Side Effects Of Johnson & Johnson's COVID-19 Booster Shot Explained

Experts suggest that booster shots may help extend the effects of the COVID-19 vaccine, and those who received the Janssen/Johnson & Johnson vaccine at least 2 months ago are now eligible for the booster shot (via PBS News Hour). For those opting to get their booster shots, you may be wondering what the potential side effects are. While Johnson & Johnson's booster clinical trial suggests side effects were less frequently reported than during the initial shot, the CDC reports that side effects for the booster are similar to the initial vaccine and typically happen within a day or two after being administered. It may help to know that the FDA concluded that while side effects can be unpleasant, the shot is generally well-tolerated and the potential benefits outweigh the unlikely serious risks (via AARP). Note that there are three approved vaccine boosters currently available on the market today, including Pfizer-BioNTech, Moderna and Janssen/Johnson & Johnson. The FDA has approved the safety and efficacy of receiving a booster shot that is a different brand than the initial vaccination brand.

Injection site pain

With 40% of the population reporting injection site pain, this is the most common side effect amongst the vaccinated. Note that regardless of which vaccine or booster you get, the vaccine is injected into the deltoid muscle of our arm, the area of the arm largely responsible for range of motion. Subsequent pain, swelling, and redness at the booster shot injection site can happen for various reasons. One reason may be due to an immune response initiated by the vaccine. In a nutshell, the science behind the vaccine is to make our bodies think we've been infected by the virus, via Verywell Health. In trying to defend our bodies, our immune system sends white blood cells to fight the invader. This can cause inflammation and pain as a result. Secondly, because the shot is administered in a part of the arm we move frequently, simple movements throughout the day may signal pain. Arm pain is generally harmless but an annoyance. However, it typically resolves within a few days. In order to minimize the pain, it's recommended to apply a cold compress and use/exercise the arm frequently, via CDC.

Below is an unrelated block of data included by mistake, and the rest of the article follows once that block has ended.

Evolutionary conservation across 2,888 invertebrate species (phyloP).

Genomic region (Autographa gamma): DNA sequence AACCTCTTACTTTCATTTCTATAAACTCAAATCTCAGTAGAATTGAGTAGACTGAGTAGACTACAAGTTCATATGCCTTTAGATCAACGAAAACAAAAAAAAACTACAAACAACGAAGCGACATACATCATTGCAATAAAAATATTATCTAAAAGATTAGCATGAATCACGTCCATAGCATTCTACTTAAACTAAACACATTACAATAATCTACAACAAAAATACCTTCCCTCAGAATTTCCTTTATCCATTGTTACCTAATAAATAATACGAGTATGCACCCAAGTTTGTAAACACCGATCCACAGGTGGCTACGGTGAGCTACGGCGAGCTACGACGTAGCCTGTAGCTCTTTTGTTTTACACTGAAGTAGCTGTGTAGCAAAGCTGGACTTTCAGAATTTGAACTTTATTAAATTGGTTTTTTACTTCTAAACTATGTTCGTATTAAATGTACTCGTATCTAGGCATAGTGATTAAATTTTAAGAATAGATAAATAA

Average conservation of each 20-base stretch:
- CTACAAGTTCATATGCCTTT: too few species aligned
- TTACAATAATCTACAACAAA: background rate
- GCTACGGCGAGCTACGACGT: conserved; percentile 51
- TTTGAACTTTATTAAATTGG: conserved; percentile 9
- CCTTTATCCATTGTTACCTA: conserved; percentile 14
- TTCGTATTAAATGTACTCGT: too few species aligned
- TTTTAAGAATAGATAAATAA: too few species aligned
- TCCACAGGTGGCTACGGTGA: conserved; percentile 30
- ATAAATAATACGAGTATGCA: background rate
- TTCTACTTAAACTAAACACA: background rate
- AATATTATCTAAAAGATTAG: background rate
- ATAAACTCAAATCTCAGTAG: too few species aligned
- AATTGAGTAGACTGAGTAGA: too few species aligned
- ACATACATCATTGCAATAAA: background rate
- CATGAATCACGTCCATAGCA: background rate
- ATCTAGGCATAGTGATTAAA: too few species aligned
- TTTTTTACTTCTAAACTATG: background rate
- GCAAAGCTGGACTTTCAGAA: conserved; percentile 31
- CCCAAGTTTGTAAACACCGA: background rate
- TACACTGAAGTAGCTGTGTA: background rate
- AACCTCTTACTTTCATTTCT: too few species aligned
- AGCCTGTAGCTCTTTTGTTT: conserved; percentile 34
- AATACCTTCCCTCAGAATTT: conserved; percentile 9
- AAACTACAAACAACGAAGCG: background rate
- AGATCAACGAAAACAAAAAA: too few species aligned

Fatigue and headache

Fatigue and headache are categorized as mild effects of the booster shot and occur in roughly 29% of the population, making these two ailments the second most common side effects, via AARP. As such, many are turning to over-the-counter medications such as ibuprofen, acetaminophen, and aspirin to help alleviate the pain. However, it's suggested that these medications be used only after receiving the booster shot and on an as-needed basis rather than before the shot as a preventative measure, via the CDC. Additionally, anyone considering over-the-counter medications should consult their physician first. Some individuals may have medical conditions that make such medications unsafe to take. Interestingly, when it came to individuals with post-vaccine fatigue, researchers suggested the placebo effect may have been to blame. One study showed that 23% of participants complained of fatigue after receiving a placebo dose of the COVID-19 vaccine, via National Geographic. The same may hold true for the booster shot.

Body aches and nausea